Private security contractors and state responsibility : are states exempt from responsibility for violations of humanitarian law perpetrated by private security contractors ?
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The comparative and international law journal of Southern Africa, Vol. 41, no. 3, Novembre 2008, p.353-382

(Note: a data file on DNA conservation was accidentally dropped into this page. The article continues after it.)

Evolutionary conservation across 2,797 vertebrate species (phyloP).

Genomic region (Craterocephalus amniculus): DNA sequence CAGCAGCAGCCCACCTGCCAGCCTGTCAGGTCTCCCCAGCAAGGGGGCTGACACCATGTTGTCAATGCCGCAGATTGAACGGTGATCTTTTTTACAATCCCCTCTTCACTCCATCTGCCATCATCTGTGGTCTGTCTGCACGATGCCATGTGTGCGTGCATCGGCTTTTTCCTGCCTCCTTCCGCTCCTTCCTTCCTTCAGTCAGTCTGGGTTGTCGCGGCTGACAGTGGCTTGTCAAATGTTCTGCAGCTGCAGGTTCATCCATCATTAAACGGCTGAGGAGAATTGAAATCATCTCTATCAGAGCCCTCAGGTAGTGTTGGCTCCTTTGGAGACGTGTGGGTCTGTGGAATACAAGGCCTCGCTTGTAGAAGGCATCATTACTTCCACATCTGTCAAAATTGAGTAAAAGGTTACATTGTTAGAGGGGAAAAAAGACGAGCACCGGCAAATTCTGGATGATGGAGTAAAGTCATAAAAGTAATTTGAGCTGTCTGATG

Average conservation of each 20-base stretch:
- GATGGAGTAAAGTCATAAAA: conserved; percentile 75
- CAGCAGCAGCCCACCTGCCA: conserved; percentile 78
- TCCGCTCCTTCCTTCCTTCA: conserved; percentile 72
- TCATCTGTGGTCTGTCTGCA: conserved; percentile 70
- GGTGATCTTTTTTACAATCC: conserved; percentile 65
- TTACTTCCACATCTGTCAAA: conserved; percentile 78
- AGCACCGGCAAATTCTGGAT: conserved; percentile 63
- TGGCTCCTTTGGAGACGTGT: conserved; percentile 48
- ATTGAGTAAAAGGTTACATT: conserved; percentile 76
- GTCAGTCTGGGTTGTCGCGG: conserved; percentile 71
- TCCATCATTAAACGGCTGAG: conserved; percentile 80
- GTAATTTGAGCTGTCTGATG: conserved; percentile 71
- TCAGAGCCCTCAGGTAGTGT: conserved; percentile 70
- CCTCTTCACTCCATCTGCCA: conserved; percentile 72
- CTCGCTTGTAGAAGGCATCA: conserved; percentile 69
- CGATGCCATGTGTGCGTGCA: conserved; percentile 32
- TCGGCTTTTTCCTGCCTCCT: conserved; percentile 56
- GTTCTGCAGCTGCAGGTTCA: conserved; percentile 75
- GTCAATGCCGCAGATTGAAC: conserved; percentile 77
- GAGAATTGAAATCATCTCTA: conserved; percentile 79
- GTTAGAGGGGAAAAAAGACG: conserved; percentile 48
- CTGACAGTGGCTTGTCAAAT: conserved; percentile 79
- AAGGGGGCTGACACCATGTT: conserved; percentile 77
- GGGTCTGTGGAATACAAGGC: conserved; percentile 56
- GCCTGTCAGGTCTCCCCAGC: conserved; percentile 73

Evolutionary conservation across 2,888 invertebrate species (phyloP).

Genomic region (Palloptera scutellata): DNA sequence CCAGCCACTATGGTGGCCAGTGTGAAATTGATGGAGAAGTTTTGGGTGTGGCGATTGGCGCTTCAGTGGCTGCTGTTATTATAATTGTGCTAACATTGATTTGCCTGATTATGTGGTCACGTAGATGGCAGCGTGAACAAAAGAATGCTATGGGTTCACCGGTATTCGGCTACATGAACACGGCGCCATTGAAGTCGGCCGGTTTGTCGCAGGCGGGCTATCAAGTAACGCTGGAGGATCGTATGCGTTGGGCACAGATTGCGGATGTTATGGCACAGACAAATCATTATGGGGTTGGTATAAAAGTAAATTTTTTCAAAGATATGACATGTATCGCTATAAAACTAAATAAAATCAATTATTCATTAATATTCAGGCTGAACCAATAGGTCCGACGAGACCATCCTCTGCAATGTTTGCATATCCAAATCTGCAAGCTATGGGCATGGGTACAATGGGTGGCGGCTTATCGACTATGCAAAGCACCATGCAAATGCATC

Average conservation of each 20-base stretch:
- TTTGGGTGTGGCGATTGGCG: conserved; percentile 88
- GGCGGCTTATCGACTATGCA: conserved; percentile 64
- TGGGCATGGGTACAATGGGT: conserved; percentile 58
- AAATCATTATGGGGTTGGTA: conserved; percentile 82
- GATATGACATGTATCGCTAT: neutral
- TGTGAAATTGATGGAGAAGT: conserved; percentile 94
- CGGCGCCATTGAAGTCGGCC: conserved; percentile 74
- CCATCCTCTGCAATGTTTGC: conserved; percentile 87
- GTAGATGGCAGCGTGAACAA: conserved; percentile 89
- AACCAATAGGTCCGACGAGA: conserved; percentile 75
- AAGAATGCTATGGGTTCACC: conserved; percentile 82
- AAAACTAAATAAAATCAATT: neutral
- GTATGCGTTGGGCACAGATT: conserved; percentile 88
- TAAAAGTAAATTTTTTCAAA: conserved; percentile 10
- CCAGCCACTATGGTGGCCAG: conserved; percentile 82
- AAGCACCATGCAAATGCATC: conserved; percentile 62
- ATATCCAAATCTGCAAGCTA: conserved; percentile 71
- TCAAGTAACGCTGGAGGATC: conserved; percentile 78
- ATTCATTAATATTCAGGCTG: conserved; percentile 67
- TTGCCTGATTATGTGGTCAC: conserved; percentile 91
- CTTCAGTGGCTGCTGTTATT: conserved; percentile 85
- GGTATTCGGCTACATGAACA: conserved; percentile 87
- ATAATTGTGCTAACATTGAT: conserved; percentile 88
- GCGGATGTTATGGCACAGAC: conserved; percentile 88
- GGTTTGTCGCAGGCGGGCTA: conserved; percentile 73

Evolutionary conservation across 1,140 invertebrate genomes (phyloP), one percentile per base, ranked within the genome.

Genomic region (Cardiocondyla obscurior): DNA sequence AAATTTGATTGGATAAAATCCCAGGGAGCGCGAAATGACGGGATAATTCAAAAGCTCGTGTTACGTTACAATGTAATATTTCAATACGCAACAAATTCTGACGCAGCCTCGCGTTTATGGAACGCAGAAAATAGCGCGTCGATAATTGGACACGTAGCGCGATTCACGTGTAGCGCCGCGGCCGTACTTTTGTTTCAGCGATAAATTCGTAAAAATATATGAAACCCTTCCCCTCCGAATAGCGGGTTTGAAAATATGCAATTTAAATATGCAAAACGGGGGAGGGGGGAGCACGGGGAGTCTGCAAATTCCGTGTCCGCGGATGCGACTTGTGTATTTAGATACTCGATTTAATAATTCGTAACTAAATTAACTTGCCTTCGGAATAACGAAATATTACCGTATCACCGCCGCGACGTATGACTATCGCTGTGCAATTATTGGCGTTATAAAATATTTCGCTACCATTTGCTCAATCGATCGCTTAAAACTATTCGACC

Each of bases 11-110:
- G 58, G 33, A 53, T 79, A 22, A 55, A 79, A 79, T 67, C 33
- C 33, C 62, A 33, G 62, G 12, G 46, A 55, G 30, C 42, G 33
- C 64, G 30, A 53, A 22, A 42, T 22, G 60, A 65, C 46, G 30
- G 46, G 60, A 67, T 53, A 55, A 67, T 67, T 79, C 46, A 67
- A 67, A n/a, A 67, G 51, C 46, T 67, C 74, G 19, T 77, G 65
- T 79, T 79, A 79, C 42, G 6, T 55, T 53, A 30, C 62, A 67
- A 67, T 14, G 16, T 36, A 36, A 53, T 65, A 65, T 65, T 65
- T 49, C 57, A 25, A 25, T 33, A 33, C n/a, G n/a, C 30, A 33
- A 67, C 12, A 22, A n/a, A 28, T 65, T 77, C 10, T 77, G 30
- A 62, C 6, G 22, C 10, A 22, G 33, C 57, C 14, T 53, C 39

The official status of private security contractors under international humanitarian law remains controversial. While the market for employing PSCs is growing, the international humanitarian law, has not kept abreast of these developments, thus leaving the actions of these contractors unclassified and unregulated. Moreover the outsourcing of traditionally military functions to private contractors places victims of abuse at the hands of PSCs in a difficult position since the remedies which would be available to victims against abuses at the hands of the traditional armed forces are not always available when PSCs are involved. This piece explores the alternatives and consequences of classifying PSCs as mercenaries, combatants, service personnel, "persons accompanying the armed forces,' civilians or unlawful combatants. It analyses the International Law Commission's Articles on Responsibility of States for Internationally Wrongful Acts (ASR), and explores the possibility that state responsibility might flow from the actions of PSCs, despite a state's deliberate attempt to evade this consequence by refusing to incorporate PSCs into their traditional armed forces.